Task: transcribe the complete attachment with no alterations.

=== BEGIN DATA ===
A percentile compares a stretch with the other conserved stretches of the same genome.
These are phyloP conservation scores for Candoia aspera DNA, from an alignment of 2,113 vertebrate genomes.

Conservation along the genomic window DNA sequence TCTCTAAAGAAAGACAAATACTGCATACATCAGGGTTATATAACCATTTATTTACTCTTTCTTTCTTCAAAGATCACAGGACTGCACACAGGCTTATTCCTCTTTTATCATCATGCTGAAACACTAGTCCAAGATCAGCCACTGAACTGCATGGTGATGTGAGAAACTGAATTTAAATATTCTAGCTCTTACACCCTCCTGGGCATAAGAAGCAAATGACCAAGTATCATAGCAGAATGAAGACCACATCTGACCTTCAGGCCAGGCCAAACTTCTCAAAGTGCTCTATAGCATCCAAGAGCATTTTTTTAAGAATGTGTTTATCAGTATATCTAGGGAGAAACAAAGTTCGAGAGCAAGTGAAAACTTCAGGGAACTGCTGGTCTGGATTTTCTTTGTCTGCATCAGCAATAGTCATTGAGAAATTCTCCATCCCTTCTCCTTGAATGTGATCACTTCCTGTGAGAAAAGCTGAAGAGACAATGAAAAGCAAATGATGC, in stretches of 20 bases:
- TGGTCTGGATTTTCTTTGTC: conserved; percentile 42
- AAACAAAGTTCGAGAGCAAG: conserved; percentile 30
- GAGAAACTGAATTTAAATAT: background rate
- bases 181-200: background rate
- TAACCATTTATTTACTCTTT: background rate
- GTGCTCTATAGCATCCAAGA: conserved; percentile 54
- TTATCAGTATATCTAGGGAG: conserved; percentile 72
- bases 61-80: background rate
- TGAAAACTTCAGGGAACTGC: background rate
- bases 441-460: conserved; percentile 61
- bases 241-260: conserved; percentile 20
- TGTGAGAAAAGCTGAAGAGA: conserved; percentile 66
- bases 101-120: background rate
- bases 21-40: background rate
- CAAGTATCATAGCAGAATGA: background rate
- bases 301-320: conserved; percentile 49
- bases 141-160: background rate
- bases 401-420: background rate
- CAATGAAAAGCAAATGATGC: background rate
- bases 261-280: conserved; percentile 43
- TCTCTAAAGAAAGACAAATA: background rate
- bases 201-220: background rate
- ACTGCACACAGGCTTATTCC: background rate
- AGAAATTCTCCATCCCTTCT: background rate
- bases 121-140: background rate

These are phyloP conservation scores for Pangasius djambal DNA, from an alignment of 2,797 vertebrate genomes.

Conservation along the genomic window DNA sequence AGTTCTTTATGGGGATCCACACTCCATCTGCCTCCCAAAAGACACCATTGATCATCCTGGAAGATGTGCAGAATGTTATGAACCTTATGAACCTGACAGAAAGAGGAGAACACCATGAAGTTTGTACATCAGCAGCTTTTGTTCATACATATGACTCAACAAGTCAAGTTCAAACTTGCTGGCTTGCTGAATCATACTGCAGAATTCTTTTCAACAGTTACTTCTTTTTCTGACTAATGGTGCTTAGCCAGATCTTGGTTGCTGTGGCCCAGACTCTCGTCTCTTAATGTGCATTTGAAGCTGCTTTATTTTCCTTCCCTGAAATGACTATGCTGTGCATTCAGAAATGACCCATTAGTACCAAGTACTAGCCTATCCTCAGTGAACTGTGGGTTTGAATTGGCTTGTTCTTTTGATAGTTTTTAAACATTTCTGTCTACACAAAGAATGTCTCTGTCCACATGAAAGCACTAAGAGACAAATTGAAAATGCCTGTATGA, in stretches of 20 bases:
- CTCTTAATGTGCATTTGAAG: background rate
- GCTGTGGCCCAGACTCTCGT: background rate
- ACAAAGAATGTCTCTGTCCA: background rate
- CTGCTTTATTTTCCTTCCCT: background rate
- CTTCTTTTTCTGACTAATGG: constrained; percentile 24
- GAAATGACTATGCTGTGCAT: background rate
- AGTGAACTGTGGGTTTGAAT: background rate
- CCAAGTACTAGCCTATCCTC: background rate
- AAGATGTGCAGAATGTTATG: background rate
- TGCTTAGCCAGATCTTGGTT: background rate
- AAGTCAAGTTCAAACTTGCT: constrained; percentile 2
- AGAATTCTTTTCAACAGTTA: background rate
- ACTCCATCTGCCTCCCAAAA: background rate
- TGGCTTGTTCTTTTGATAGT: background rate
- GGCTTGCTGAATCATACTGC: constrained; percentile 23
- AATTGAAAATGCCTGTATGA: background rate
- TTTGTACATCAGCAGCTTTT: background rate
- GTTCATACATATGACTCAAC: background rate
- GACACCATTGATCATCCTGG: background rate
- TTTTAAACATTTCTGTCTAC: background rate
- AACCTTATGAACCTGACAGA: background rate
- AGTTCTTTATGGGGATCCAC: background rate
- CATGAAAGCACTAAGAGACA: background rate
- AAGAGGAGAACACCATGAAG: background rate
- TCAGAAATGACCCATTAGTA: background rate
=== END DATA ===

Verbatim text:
A percentile compares a stretch with the other conserved stretches of the same genome.
These are phyloP conservation scores for Candoia aspera DNA, from an alignment of 2,113 vertebrate genomes.

Conservation along the genomic window DNA sequence TCTCTAAAGAAAGACAAATACTGCATACATCAGGGTTATATAACCATTTATTTACTCTTTCTTTCTTCAAAGATCACAGGACTGCACACAGGCTTATTCCTCTTTTATCATCATGCTGAAACACTAGTCCAAGATCAGCCACTGAACTGCATGGTGATGTGAGAAACTGAATTTAAATATTCTAGCTCTTACACCCTCCTGGGCATAAGAAGCAAATGACCAAGTATCATAGCAGAATGAAGACCACATCTGACCTTCAGGCCAGGCCAAACTTCTCAAAGTGCTCTATAGCATCCAAGAGCATTTTTTTAAGAATGTGTTTATCAGTATATCTAGGGAGAAACAAAGTTCGAGAGCAAGTGAAAACTTCAGGGAACTGCTGGTCTGGATTTTCTTTGTCTGCATCAGCAATAGTCATTGAGAAATTCTCCATCCCTTCTCCTTGAATGTGATCACTTCCTGTGAGAAAAGCTGAAGAGACAATGAAAAGCAAATGATGC, in stretches of 20 bases:
- TGGTCTGGATTTTCTTTGTC: conserved; percentile 42
- AAACAAAGTTCGAGAGCAAG: conserved; percentile 30
- GAGAAACTGAATTTAAATAT: background rate
- bases 181-200: background rate
- TAACCATTTATTTACTCTTT: background rate
- GTGCTCTATAGCATCCAAGA: conserved; percentile 54
- TTATCAGTATATCTAGGGAG: conserved; percentile 72
- bases 61-80: background rate
- TGAAAACTTCAGGGAACTGC: background rate
- bases 441-460: conserved; percentile 61
- bases 241-260: conserved; percentile 20
- TGTGAGAAAAGCTGAAGAGA: conserved; percentile 66
- bases 101-120: background rate
- bases 21-40: background rate
- CAAGTATCATAGCAGAATGA: background rate
- bases 301-320: conserved; percentile 49
- bases 141-160: background rate
- bases 401-420: background rate
- CAATGAAAAGCAAATGATGC: background rate
- bases 261-280: conserved; percentile 43
- TCTCTAAAGAAAGACAAATA: background rate
- bases 201-220: background rate
- ACTGCACACAGGCTTATTCC: background rate
- AGAAATTCTCCATCCCTTCT: background rate
- bases 121-140: background rate

These are phyloP conservation scores for Pangasius djambal DNA, from an alignment of 2,797 vertebrate genomes.

Conservation along the genomic window DNA sequence AGTTCTTTATGGGGATCCACACTCCATCTGCCTCCCAAAAGACACCATTGATCATCCTGGAAGATGTGCAGAATGTTATGAACCTTATGAACCTGACAGAAAGAGGAGAACACCATGAAGTTTGTACATCAGCAGCTTTTGTTCATACATATGACTCAACAAGTCAAGTTCAAACTTGCTGGCTTGCTGAATCATACTGCAGAATTCTTTTCAACAGTTACTTCTTTTTCTGACTAATGGTGCTTAGCCAGATCTTGGTTGCTGTGGCCCAGACTCTCGTCTCTTAATGTGCATTTGAAGCTGCTTTATTTTCCTTCCCTGAAATGACTATGCTGTGCATTCAGAAATGACCCATTAGTACCAAGTACTAGCCTATCCTCAGTGAACTGTGGGTTTGAATTGGCTTGTTCTTTTGATAGTTTTTAAACATTTCTGTCTACACAAAGAATGTCTCTGTCCACATGAAAGCACTAAGAGACAAATTGAAAATGCCTGTATGA, in stretches of 20 bases:
- CTCTTAATGTGCATTTGAAG: background rate
- GCTGTGGCCCAGACTCTCGT: background rate
- ACAAAGAATGTCTCTGTCCA: background rate
- CTGCTTTATTTTCCTTCCCT: background rate
- CTTCTTTTTCTGACTAATGG: constrained; percentile 24
- GAAATGACTATGCTGTGCAT: background rate
- AGTGAACTGTGGGTTTGAAT: background rate
- CCAAGTACTAGCCTATCCTC: background rate
- AAGATGTGCAGAATGTTATG: background rate
- TGCTTAGCCAGATCTTGGTT: background rate
- AAGTCAAGTTCAAACTTGCT: constrained; percentile 2
- AGAATTCTTTTCAACAGTTA: background rate
- ACTCCATCTGCCTCCCAAAA: background rate
- TGGCTTGTTCTTTTGATAGT: background rate
- GGCTTGCTGAATCATACTGC: constrained; percentile 23
- AATTGAAAATGCCTGTATGA: background rate
- TTTGTACATCAGCAGCTTTT: background rate
- GTTCATACATATGACTCAAC: background rate
- GACACCATTGATCATCCTGG: background rate
- TTTTAAACATTTCTGTCTAC: background rate
- AACCTTATGAACCTGACAGA: background rate
- AGTTCTTTATGGGGATCCAC: background rate
- CATGAAAGCACTAAGAGACA: background rate
- AAGAGGAGAACACCATGAAG: background rate
- TCAGAAATGACCCATTAGTA: background rate